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Amid mass migration to cities, Bolivians learn to adapt to urbanization

Latin America and the Caribbean – where 78 percent of residents live in cities – is the world's most urbanized developing region.

By Staff writer of The Christian Science Monitor / February 12, 2009

MOVING UP: The NGO CARE runs leadership workshops, like this one, to help indigenous women who moved to El Alto from the countryside learn skills to start small businesses.

Sara Miller Llana/The Christian Science Monitor

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El Alto, Bolivia

El Alto is not a city that beckons.

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Sitting at 13,000 feet, the sun scorches every corner of this city, sprawled out on a plateau above La Paz. The roads teem with minivans letting out gusts of exhaust, choking already thin air. Bus drivers holler out routes, vendors barter, drivers honk horns – making for dizzying chaos.

Yet El Alto does lure. Thousands land on its doorstep each year. Today over 90 percent of its largely indigenous population comes from somewhere else – mostly the countryside.

If any city in the world is a migrant's city, it is this city, which is why it is a showcase of the future. According to the United Nations, more than half the world's population is now living in cities for the first time in history, as people move for jobs, education, and better services. By 2050, 70 percent of the world's population is expected to be urbanized.

This demographic shift poses challenges: creating new slums, overwhelming governments, and placing new demands on land and water. But most observers say the gloom-and-doom scenarios of the 1980s and '90s, in which cities were predicted to collapse and, as one expert put it, resemble the set of the darkly futuristic movie "Blade Runner," have given way to a sense of optimism. Governments, NGOs, and the migrants themselves, they say, are showing resilience in adapting to a more urbanized world.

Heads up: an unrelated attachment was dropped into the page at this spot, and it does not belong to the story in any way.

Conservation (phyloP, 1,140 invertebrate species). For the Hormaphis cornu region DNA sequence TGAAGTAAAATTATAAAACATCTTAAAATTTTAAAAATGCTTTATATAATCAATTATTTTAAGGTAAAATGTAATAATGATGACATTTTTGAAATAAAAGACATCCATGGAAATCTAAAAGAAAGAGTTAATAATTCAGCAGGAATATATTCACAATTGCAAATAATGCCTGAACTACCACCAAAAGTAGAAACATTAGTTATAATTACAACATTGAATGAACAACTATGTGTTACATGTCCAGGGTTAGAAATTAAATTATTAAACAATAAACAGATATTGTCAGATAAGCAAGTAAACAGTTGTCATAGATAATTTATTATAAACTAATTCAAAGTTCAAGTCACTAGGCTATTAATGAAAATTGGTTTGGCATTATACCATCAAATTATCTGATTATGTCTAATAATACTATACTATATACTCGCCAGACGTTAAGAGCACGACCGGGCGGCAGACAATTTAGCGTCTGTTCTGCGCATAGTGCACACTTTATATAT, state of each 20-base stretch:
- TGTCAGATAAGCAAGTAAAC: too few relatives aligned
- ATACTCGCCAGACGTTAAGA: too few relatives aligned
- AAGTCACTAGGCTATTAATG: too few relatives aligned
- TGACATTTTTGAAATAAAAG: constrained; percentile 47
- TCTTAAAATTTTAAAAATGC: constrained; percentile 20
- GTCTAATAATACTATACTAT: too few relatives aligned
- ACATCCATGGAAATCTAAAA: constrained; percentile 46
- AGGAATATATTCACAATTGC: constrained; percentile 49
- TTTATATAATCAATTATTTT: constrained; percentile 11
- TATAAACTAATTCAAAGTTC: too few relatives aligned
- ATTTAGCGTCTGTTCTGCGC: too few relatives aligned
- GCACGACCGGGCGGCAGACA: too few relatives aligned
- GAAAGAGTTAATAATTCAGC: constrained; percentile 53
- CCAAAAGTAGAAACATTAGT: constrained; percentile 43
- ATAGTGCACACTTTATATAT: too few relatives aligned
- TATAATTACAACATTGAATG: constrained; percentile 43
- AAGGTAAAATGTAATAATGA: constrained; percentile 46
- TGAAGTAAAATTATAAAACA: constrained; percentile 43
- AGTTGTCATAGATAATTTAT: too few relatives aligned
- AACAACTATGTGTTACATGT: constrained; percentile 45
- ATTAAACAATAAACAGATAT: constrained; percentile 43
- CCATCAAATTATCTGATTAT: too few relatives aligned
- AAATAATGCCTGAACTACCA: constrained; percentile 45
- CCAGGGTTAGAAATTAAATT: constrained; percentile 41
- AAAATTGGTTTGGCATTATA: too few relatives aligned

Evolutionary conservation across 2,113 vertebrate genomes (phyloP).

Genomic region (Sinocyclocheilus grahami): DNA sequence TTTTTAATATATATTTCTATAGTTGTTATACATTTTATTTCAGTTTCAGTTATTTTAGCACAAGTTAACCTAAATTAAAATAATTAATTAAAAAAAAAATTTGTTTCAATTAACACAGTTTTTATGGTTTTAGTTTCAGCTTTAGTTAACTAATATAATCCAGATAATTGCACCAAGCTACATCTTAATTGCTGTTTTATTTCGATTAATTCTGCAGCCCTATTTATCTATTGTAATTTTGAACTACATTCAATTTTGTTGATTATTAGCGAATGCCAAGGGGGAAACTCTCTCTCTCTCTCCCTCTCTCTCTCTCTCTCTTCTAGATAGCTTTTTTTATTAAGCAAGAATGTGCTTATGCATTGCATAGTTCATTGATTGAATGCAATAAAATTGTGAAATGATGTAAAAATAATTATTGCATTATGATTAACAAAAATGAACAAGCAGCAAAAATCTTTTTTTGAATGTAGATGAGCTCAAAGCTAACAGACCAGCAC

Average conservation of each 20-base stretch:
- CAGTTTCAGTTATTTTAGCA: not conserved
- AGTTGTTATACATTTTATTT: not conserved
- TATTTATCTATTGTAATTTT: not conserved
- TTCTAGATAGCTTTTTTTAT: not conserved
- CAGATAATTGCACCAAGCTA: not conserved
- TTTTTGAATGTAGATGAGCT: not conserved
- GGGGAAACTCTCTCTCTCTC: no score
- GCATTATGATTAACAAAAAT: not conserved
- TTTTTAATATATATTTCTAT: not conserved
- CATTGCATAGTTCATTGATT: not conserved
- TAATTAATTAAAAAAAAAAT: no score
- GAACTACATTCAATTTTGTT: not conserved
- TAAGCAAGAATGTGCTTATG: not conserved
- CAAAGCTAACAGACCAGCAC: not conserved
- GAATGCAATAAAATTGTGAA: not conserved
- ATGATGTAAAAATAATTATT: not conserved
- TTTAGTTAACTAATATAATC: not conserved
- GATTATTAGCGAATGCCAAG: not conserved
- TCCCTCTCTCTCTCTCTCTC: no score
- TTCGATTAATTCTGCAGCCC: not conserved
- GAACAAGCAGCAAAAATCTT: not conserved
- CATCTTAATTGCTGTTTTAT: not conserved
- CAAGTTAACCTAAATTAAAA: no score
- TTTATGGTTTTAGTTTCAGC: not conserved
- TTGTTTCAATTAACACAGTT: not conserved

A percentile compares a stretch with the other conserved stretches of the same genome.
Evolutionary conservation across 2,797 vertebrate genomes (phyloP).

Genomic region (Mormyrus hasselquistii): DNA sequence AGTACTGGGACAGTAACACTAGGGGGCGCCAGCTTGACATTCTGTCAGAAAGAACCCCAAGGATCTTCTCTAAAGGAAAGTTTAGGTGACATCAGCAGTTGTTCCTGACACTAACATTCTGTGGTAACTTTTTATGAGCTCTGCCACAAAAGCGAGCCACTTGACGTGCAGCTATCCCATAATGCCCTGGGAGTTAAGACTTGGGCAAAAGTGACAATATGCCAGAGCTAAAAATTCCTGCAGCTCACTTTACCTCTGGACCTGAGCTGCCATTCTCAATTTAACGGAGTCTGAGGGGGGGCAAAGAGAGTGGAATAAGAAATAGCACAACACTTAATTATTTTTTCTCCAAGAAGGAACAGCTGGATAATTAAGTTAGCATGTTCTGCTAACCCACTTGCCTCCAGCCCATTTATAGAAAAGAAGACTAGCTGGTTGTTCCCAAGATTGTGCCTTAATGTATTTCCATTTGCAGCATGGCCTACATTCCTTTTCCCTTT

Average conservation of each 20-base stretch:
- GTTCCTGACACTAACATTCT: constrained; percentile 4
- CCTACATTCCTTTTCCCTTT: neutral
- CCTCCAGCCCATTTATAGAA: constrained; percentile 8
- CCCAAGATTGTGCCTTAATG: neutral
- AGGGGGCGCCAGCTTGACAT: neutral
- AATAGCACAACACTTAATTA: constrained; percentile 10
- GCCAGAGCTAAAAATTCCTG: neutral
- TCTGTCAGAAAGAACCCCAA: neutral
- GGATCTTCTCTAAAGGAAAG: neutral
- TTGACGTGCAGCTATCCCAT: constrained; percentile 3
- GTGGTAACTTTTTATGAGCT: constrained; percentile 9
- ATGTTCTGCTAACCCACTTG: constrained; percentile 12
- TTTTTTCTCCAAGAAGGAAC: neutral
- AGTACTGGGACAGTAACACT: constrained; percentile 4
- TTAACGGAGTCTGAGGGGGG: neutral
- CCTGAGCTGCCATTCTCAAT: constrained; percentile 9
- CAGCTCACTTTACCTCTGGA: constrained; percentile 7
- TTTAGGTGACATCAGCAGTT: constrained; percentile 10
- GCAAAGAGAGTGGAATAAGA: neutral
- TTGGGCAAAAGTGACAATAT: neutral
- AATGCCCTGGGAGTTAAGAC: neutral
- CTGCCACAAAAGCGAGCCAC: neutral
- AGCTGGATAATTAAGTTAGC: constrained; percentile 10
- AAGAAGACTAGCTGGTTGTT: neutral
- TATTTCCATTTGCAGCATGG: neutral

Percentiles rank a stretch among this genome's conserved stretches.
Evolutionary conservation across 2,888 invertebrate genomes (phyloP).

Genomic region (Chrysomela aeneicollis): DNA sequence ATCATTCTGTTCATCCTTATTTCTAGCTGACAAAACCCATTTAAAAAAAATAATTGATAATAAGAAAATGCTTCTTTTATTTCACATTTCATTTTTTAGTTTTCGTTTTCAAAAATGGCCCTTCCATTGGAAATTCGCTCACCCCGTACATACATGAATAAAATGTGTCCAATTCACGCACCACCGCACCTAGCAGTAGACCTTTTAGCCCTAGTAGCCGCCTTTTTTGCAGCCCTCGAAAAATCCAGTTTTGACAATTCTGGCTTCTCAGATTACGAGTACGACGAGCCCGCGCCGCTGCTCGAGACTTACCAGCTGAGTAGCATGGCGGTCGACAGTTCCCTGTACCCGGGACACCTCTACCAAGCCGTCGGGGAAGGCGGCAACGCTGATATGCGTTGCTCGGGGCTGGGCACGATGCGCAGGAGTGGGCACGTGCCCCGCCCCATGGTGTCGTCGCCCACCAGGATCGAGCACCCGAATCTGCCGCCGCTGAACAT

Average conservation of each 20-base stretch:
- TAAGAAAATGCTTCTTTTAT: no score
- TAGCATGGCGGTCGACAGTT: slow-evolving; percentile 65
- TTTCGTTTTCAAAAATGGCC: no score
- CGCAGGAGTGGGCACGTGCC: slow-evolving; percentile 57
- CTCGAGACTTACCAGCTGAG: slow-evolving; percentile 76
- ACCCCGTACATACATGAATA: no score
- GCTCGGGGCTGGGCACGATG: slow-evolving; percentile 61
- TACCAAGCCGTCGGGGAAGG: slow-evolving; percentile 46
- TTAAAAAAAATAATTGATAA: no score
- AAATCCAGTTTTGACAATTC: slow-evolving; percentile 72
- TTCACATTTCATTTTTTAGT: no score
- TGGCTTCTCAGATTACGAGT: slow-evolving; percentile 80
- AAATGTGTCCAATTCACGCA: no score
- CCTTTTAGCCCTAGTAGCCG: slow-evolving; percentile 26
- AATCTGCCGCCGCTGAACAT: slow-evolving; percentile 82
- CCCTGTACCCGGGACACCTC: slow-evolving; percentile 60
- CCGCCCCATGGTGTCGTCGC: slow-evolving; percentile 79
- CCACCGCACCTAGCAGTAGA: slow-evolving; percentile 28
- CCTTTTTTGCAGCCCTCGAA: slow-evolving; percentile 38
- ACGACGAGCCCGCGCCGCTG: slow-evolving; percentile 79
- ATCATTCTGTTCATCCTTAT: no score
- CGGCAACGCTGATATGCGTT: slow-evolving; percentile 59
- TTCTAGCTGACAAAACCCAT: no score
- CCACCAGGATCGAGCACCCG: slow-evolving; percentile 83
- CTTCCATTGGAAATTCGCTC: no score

"The cities are more crowded than ever. The problems are probably worse today.... But there is less of a sense of hopelessness now," says Robert Engelman, vice president for programs at the Worldwatch Institute in Washington, D.C. and author of "More: Population, Nature, and What Women Want."

"There has not been a passive response. There are innovative ways that people have learned how to deal with the problems."

On a recent day, a group of indigenous women participated in a workshop to develop leadership skills – a crucial component to one day becoming business owners, says CARE, the Atlanta-based NGO, which, among other things, helps poor women set up micro-businesses. All these women moved to El Alto – some from the highlands, some from the high plains – for a better life. Some relocated recently, others more than 20 years ago. Like most migrants here, their economic status is precarious. Many work as domestic servants or sell items such as soap or socks on street corners.

"The hardest thing is that you get here and everything requires money," says Isabel Aduviri, who is forming a macramé business with other women in this group. Her family of four makes ends meet because her mother still owns land in the countryside and shares the produce. But it was a trade-off she was willing to make. "In the countryside there is nothing," she says.

Latin America and the Caribbean is the world's most urbanized developing region, with 78 percent of residents living in cities. In Bolivia, the urban population grew by a million – from roughly 5 million to 6 million residents – from 1999 to 2006, according to the latest numbers from the national statistics office.

Most move for jobs, like Teodocio Mamani did recently. The farmer who worked the shores of Lake Titicaca his whole life relocated to El Alto and now works nights as a security guard. "We just couldn't make it anymore," he says, looking out at his new neighborhood, where houses under construction are sprawled out across the plains, with the Andes in the background.